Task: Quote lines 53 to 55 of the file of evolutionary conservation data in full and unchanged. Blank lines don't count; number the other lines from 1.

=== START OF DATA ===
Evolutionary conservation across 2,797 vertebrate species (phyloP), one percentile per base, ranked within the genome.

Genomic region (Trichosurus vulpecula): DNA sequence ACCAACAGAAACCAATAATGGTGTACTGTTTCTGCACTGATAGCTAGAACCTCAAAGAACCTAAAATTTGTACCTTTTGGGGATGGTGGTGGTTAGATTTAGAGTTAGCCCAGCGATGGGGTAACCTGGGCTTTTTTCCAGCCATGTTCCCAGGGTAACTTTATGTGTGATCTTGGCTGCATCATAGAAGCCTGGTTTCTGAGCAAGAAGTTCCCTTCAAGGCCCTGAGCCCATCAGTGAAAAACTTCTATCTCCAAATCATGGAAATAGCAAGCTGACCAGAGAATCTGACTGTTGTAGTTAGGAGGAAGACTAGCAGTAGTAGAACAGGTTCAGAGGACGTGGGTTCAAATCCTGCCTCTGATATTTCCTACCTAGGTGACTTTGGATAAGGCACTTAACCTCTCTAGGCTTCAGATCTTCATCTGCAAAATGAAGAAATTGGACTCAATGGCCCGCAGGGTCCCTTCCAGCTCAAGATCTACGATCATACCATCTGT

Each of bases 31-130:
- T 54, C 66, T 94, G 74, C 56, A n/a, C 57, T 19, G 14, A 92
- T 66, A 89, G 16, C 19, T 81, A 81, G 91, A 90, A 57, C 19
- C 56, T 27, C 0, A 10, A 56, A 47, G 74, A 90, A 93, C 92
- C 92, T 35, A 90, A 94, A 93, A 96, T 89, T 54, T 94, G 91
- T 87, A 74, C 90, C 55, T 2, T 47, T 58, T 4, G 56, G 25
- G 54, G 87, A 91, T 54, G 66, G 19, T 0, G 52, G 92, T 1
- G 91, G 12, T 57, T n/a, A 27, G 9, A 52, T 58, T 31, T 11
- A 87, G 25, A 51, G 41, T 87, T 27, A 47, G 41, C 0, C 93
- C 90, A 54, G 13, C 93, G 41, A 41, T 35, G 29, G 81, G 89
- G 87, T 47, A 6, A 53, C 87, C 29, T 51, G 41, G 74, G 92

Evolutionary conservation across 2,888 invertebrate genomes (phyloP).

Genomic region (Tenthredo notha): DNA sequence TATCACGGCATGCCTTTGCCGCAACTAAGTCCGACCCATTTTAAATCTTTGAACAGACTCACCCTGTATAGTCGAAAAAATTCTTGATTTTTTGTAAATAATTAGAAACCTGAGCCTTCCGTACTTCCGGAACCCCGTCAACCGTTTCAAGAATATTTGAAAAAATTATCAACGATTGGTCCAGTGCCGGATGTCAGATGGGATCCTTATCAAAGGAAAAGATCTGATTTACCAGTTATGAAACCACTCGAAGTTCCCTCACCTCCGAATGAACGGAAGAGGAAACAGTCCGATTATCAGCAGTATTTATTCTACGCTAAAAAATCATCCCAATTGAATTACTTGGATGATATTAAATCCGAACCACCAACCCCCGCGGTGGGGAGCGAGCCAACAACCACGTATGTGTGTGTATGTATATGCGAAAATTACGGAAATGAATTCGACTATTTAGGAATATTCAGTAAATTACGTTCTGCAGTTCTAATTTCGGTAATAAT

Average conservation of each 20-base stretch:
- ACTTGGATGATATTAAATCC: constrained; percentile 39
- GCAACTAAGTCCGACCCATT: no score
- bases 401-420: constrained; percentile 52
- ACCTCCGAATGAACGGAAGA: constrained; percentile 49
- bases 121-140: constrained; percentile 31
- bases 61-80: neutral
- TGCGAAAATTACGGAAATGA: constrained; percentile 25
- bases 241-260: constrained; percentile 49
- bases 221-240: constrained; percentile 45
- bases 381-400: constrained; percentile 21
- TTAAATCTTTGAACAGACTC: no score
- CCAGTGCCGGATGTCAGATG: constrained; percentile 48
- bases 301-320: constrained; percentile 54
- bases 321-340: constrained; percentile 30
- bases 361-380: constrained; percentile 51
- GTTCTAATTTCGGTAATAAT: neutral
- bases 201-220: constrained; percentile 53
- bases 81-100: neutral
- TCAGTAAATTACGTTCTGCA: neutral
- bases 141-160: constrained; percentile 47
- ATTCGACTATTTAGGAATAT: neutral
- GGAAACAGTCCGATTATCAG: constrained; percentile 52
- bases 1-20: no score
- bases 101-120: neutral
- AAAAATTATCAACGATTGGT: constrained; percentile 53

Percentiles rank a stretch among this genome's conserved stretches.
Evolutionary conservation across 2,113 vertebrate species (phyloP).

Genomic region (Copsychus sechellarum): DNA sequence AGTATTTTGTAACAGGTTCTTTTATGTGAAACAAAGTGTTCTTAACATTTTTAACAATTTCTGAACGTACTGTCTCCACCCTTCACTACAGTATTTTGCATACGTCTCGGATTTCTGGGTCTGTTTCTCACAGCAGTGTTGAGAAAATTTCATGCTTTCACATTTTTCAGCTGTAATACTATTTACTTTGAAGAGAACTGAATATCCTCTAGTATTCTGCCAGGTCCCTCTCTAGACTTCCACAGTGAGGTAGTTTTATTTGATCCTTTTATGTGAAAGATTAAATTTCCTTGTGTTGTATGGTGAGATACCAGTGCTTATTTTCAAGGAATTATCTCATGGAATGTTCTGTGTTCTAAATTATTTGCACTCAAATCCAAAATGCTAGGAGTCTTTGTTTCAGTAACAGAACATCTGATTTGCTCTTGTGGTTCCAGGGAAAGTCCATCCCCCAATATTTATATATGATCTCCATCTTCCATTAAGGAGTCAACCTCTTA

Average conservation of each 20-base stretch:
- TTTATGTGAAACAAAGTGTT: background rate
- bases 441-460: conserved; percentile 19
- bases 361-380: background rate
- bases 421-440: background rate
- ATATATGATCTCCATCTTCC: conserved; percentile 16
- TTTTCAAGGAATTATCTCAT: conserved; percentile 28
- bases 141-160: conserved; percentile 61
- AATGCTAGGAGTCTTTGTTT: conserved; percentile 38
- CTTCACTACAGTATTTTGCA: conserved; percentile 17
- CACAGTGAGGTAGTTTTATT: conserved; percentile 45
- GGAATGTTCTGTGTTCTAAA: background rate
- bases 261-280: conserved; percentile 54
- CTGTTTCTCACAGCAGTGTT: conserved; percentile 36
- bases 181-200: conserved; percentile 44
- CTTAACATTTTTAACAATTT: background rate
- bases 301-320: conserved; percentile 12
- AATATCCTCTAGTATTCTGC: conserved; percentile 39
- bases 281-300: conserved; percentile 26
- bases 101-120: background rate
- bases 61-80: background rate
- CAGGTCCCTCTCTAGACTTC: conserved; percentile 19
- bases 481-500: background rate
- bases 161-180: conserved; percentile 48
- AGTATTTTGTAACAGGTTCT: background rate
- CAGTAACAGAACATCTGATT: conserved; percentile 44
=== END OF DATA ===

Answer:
- AATGCTAGGAGTCTTTGTTT: conserved; percentile 38
- CTTCACTACAGTATTTTGCA: conserved; percentile 17
- CACAGTGAGGTAGTTTTATT: conserved; percentile 45